(a.k.a. Stokely Carmichael) was born on June 29, 1941 in Trinidad. He
moved to New York with his parents at a young age. We must always
remember Brother Kwamé’s contributions to the worldwide
African Liberation Movement.
On the morning of
November 15, 1998 it was learned that Kwamé Turé had
made his transition into eternity in Conakry, Guinea.
Along with Henry
English of the Black United Fund of Illinois (the administrator of
the Kwamé Turé Medical Fund), Saraduzayi Sevanhu of the
All African Peoples Revolutionary Party (A-APRP), we were fortunate
and honored to attend the memorial tribute and burial of Brother
Kwamé on November 22nd in Conakry, Guinea where Kwamé
had lived, worked, studied, taught, and struggled for thirty years.
In the late 1960s,
Brother Kwamé Turé was one of the chief spokespersons
and organizers for the All African Peoples Revolutionary Party
(A-APRP), where he had lived in the Republic of Guinea in West
Africa. While in Guinea, Brother Kwamé studied with, and
worked under the guidance of the late President of Guinea, Ahmed
Sekou Turé and the late President of Ghana, Osagyefo Kwamé
Most people throughout
the world began to hear of Kwamé (a.k.a. Stokely Carmichael)
during the Civil Rights Movement of the 1960s where he participated
in the first Freedom Rides and many sit-ins and marches.
The origin of Kwamé’s
participation in the Civil Rights Movement began during his high
school years at Bronx High School of Science where he graduated in
1960. Kwamé always had a tendency to be active around the
movement circles in New York while in high school and this continued
when he enrolled at Howard University in 1960.
source documents reveal that, “In the Winter of 1960, Black
college students in dozens of communities across this country
conducted sit-ins to secure the desegregation of lunch counters in
drug and variety stores.” These sources go on to explain that,
“Arrest numbered in the thousands. On every major college
campus in this country, students organized groups such as NAG (The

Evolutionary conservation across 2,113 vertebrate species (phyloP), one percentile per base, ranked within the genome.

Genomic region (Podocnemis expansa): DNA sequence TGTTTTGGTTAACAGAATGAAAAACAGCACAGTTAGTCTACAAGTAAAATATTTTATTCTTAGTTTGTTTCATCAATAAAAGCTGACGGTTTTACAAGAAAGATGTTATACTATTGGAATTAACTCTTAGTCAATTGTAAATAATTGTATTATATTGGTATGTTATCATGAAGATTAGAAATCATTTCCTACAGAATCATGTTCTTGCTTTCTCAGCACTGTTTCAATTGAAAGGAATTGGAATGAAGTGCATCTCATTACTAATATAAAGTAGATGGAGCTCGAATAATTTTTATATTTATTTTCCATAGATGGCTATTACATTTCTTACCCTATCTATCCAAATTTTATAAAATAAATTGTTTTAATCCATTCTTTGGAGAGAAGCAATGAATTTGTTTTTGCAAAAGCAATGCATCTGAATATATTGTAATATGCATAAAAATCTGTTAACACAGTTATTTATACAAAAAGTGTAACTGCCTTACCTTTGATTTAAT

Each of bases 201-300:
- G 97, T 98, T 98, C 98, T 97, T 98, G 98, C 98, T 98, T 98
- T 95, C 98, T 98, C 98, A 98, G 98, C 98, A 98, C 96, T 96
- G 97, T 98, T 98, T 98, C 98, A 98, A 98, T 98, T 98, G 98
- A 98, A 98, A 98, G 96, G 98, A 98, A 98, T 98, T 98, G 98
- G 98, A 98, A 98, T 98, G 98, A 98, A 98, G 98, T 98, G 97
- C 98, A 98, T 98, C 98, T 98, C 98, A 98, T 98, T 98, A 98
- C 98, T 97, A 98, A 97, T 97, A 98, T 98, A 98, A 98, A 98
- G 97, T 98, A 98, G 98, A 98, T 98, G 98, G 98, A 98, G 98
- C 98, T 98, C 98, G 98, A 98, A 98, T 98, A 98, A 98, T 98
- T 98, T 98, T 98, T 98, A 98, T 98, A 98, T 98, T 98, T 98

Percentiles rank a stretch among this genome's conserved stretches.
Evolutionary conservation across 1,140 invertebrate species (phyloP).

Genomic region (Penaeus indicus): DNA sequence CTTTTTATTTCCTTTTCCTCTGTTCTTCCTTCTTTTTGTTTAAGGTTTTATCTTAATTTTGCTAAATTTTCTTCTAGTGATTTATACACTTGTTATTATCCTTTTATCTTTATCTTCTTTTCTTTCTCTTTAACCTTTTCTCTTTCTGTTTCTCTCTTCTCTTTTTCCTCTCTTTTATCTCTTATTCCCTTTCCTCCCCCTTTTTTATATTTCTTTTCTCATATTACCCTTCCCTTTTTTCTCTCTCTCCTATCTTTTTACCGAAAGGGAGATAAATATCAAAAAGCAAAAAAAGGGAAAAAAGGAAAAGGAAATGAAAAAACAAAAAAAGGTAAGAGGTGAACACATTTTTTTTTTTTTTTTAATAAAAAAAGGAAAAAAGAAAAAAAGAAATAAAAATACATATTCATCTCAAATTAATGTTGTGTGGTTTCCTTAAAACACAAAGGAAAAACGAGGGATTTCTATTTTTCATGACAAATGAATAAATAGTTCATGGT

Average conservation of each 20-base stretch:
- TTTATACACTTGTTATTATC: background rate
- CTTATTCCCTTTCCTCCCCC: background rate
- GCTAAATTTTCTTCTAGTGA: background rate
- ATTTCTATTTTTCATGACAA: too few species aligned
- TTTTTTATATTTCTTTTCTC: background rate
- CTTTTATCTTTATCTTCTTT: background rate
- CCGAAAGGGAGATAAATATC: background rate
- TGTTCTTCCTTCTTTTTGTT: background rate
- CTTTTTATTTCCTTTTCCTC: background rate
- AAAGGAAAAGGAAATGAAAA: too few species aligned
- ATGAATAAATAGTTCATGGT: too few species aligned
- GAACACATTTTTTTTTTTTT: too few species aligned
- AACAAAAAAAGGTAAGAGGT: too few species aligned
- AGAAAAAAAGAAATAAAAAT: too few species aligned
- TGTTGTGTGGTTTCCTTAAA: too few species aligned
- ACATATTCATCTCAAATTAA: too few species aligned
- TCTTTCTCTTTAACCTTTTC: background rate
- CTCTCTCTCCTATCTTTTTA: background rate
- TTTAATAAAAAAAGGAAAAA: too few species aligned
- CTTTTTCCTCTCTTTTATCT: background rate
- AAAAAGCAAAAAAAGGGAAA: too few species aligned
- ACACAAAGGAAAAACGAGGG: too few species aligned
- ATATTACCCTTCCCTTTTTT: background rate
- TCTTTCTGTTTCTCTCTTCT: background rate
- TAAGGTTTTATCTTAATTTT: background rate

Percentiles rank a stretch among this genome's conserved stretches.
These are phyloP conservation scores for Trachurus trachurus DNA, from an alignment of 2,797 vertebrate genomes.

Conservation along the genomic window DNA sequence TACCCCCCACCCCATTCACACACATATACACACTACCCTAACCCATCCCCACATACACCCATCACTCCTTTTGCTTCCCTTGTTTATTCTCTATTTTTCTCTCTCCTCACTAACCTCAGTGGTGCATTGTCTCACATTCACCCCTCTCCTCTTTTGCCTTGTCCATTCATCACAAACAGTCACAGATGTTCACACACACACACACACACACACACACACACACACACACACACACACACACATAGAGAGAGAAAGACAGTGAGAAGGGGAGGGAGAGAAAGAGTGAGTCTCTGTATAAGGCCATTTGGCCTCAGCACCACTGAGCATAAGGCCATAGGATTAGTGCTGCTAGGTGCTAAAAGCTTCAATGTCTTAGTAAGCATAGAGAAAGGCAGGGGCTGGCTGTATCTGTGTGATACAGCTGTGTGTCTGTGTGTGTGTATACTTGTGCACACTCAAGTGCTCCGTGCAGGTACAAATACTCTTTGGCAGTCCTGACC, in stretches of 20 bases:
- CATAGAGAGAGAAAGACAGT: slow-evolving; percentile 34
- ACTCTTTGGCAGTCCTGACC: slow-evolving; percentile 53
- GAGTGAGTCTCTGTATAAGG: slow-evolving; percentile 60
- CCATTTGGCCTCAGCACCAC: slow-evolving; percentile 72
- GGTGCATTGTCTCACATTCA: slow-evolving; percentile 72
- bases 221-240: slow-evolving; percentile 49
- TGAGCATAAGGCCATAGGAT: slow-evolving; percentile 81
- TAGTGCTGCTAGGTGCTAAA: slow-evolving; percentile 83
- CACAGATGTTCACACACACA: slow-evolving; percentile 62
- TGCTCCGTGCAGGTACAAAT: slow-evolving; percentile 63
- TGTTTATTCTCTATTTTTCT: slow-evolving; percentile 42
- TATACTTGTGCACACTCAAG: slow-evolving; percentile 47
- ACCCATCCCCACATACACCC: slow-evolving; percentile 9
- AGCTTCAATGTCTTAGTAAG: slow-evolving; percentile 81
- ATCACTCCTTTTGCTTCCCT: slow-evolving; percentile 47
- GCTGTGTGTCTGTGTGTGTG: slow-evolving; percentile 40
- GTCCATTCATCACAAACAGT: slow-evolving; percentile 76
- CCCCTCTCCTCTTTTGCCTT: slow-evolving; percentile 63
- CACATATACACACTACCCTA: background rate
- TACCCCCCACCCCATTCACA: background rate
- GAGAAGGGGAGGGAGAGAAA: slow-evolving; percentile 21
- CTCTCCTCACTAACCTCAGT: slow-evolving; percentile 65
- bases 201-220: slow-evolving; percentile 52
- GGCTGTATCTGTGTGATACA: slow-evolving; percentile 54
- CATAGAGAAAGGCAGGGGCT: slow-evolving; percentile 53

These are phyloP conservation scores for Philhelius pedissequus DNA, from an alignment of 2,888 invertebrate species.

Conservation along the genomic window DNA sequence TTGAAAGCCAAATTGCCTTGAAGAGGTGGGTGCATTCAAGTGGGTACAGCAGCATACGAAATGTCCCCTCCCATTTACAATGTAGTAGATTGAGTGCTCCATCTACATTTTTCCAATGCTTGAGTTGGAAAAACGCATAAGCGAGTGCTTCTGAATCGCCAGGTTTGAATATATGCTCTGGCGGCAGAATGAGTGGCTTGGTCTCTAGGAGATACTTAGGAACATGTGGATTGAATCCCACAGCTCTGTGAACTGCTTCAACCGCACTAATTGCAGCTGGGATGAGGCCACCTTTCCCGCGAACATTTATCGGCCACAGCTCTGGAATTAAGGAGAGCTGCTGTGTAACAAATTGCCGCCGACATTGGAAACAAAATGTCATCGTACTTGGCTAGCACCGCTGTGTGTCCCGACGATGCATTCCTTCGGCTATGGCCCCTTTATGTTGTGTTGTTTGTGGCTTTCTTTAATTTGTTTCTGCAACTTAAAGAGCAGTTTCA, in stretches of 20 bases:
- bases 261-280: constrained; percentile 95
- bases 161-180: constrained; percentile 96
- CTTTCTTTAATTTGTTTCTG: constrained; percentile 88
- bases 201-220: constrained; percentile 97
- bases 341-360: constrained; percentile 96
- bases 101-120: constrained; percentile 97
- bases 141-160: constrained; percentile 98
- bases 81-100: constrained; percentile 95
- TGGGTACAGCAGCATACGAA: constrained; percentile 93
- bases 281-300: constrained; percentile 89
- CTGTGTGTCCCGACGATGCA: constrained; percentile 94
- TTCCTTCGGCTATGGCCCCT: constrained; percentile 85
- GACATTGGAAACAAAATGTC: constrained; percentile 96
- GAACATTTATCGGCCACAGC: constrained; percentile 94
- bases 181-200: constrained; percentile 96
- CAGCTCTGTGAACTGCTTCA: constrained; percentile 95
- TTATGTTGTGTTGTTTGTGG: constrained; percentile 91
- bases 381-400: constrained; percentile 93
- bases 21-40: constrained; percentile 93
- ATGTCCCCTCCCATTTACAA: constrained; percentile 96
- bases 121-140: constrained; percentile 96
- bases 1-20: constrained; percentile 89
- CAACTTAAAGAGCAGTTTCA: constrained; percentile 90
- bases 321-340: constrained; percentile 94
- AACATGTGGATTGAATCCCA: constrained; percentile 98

Non Violent Action Group) at Howard University to continue the Sit-In
Movement.” Kwamé was a founding member of NAG and was
one of its early leaders.
of this student activism, the Student Non-Violent Coordinating
Committee (SNCC) was formed at Shaw University in April 1960. SNCC
and its student base provided ground troops for almost every major
Civil Rights Demonstrations and Campaign during the 1960s period of
the Movement. Kwamé was one of the three hundred “Freedom
Riders” that were arrested “in Mississippi and Alabama
during the Spring and Summer of 1961.” From that point on,
Kwamé participated in every major campaign that emerged.
came to the public’s attention on November 16, 1965 when Look
Magazine featured an article entitled, “Freedom Road,”
that mentioned Kwamé’s role as an organizer and leader
months later, in June of 1966, Ebony Magazine historian and
writer, Lerone Bennett, Jr. wrote an article featuring Kwamé.
Brother Bennett observed in this article that (a.k.a. Carmichael)
Kwamé, like “No other young man, with the exception of
Martin Luther King, Jr. has risen so fast so quickly. No other young
man has sparked such an avalanche of hope, fear, anger, and public
concern.” Bennett asked the question, “Who is this young
man? What does he want? What does he mean by Black Power?”
Again, primary source
documents explain that, “In April, 1966, at the Kingston Spring
SNCC staff meeting (a.k.a. Stokely) was elected chairman, ushering in
a new level and direction for both the organization and the larger
movement of which it was an integral part.” These same sources
indicated that, “In June, after James Meredith was gunned down
on a highway in Mississippi, (a.k.a. Stokely) sounded the new Black
mood.” This is what Kwamé said: “The only way we
are gonna stop them white men from whippin’ us is to take over.
We been saying freedom for six years and we ain’t got nothing.
What we gonna start saying now is BLACK POWER!!"
Kwamé was one of
the leading advocates of Pan-Africanism through his leadership in the
A-APRP. Since the late 1960s, Kwamé has traveled throughout
the world lecturing and organizing African people to understand the
need to struggle around the idea of Pan-Africanism, “as the
only solution to our problems.”
When people in our
movement give unselfishly, and consistently, over the years, like
Kwamé, we must never forget them!